Home 5G Major US companies to remain engaged with Huawei in developing 5G mobile standards

Major US companies to remain engaged with Huawei in developing 5G mobile standards

by Val Lukhanyu
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Major US companies will remain engaged with Huawei in developing global 5G mobile standards. The US Commerce Department and other agencies on Monday signed off on a rule change that ensures Huawei’s inclusion in a US trade blacklist will not prevent American companies from international 5G standards development activities.

On Friday, May 15th 2020, the US commerce department said it would amend last year’s blacklisting to stop Huawei and its affiliates from buying computer chips that had been made or designed with US equipment including conducting any business with American companies including Google which saw the company go as far as coming up with own OS, Harmony OS.  A move that will see American companies have have a chance to participate in the formation of critical standards that govern technology.

According to the new rule, the US Department of Commerce wishes to clarify that U.S firm scan still work with Hauwei in standard-setting bodies despite the ongoing ban.  This means any company that wishes to manufacture computer chips to Huawei’s designs with US tools now needs to apply for a licence.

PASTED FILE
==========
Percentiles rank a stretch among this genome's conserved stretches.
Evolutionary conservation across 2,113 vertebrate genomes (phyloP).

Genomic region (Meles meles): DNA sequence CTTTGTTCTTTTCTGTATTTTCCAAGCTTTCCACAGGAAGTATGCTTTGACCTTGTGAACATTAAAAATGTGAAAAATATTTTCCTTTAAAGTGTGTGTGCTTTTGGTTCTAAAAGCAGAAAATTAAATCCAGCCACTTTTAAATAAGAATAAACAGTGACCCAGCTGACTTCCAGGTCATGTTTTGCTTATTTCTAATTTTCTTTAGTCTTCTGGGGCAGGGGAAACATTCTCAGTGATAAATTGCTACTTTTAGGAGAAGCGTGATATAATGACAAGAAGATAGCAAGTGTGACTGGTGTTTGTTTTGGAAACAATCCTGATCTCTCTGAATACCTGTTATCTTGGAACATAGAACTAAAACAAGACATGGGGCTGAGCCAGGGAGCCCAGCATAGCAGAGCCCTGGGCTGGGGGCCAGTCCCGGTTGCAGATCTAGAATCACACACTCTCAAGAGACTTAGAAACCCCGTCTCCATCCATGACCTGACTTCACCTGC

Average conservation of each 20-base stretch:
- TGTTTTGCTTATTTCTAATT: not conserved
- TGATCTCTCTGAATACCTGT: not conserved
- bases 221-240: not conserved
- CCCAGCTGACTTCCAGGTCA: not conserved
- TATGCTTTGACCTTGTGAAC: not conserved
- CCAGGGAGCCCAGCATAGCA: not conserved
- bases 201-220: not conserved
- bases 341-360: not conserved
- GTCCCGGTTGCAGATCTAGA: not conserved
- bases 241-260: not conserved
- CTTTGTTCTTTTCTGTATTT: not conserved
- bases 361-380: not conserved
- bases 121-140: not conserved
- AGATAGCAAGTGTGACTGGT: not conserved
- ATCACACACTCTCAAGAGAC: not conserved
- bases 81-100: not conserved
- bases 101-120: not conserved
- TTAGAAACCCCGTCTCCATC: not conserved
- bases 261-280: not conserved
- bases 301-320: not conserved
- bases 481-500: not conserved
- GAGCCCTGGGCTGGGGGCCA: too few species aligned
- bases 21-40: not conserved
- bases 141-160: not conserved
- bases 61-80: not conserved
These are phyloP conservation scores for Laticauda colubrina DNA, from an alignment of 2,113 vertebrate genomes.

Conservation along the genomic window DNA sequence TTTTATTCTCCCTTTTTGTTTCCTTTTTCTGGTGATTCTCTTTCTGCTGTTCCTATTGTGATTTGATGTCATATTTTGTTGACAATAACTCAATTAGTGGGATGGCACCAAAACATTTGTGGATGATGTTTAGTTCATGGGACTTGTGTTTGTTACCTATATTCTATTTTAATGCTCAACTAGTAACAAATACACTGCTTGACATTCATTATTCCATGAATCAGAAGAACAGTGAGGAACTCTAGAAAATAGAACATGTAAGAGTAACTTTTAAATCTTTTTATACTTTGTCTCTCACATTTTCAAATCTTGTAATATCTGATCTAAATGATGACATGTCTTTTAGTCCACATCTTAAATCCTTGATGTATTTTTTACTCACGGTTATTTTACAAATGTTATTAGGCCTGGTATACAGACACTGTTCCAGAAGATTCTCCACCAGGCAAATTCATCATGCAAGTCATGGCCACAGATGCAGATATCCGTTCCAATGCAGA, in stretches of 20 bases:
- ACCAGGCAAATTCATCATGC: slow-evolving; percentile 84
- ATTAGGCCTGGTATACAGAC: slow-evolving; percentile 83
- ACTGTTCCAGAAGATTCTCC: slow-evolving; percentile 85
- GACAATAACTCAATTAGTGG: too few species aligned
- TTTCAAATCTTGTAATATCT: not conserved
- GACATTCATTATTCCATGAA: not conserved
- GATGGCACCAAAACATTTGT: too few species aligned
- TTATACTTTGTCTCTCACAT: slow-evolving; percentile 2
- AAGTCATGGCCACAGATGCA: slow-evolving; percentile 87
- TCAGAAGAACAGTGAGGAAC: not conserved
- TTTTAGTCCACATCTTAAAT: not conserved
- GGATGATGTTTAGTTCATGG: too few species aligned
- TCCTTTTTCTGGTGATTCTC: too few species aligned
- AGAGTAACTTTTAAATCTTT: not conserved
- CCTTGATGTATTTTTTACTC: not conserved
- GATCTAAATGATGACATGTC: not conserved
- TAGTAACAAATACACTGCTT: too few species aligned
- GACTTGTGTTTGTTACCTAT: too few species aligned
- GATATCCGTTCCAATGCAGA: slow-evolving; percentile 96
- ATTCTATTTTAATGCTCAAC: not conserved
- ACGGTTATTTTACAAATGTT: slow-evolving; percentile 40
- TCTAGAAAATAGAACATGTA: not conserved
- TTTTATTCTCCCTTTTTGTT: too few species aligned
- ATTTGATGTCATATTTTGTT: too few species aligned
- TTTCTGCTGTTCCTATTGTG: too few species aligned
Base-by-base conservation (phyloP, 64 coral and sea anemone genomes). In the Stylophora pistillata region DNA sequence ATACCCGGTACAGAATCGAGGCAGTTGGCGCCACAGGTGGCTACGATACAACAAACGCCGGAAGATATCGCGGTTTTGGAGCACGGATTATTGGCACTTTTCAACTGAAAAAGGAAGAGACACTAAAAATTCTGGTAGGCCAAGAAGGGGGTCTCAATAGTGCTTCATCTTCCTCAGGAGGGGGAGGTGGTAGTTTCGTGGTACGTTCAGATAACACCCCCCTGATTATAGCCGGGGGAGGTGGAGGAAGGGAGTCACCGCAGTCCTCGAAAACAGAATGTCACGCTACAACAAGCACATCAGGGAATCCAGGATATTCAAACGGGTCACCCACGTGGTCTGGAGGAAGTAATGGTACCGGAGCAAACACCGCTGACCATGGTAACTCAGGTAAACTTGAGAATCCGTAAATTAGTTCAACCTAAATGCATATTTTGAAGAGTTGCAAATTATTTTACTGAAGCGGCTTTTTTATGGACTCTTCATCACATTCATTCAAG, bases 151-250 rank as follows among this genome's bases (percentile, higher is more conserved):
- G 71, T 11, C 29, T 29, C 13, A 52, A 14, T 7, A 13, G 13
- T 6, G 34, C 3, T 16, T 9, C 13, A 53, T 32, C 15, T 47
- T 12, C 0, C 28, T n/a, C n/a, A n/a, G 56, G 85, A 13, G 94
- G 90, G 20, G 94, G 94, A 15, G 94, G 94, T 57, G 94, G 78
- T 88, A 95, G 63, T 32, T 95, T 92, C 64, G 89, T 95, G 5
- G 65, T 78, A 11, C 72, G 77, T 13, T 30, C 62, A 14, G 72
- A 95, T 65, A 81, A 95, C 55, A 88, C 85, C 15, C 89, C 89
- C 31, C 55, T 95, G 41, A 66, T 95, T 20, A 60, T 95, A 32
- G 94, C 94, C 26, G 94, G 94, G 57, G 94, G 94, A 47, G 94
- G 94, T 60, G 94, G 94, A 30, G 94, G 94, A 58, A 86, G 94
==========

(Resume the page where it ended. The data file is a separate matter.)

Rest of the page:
“The United States will not cede leadership in global innovation. This action recognizes the importance of harnessing American ingenuity to advance and protect our economic and national security,” U.S. Department of Commerce Secretary Wilbur Ross said in a statement.

“This is not a friendly gesture by the US, but simply a reflection on its part that it is too late and too expensive for any country to develop its own 5G standard,” Jefferies equity analyst Edison Lee said on Tuesday.

The US has more to lose if their companies are cut off from further participation in that process,” Jefferies’ Lee added. “Huawei has leading patent shares in 5G, which could rise further if US companies stop contributing.”

Also, it’s unrealistic for the US to create its own version of 5G. There is a high concern that American technology firms could lose their competitiveness.


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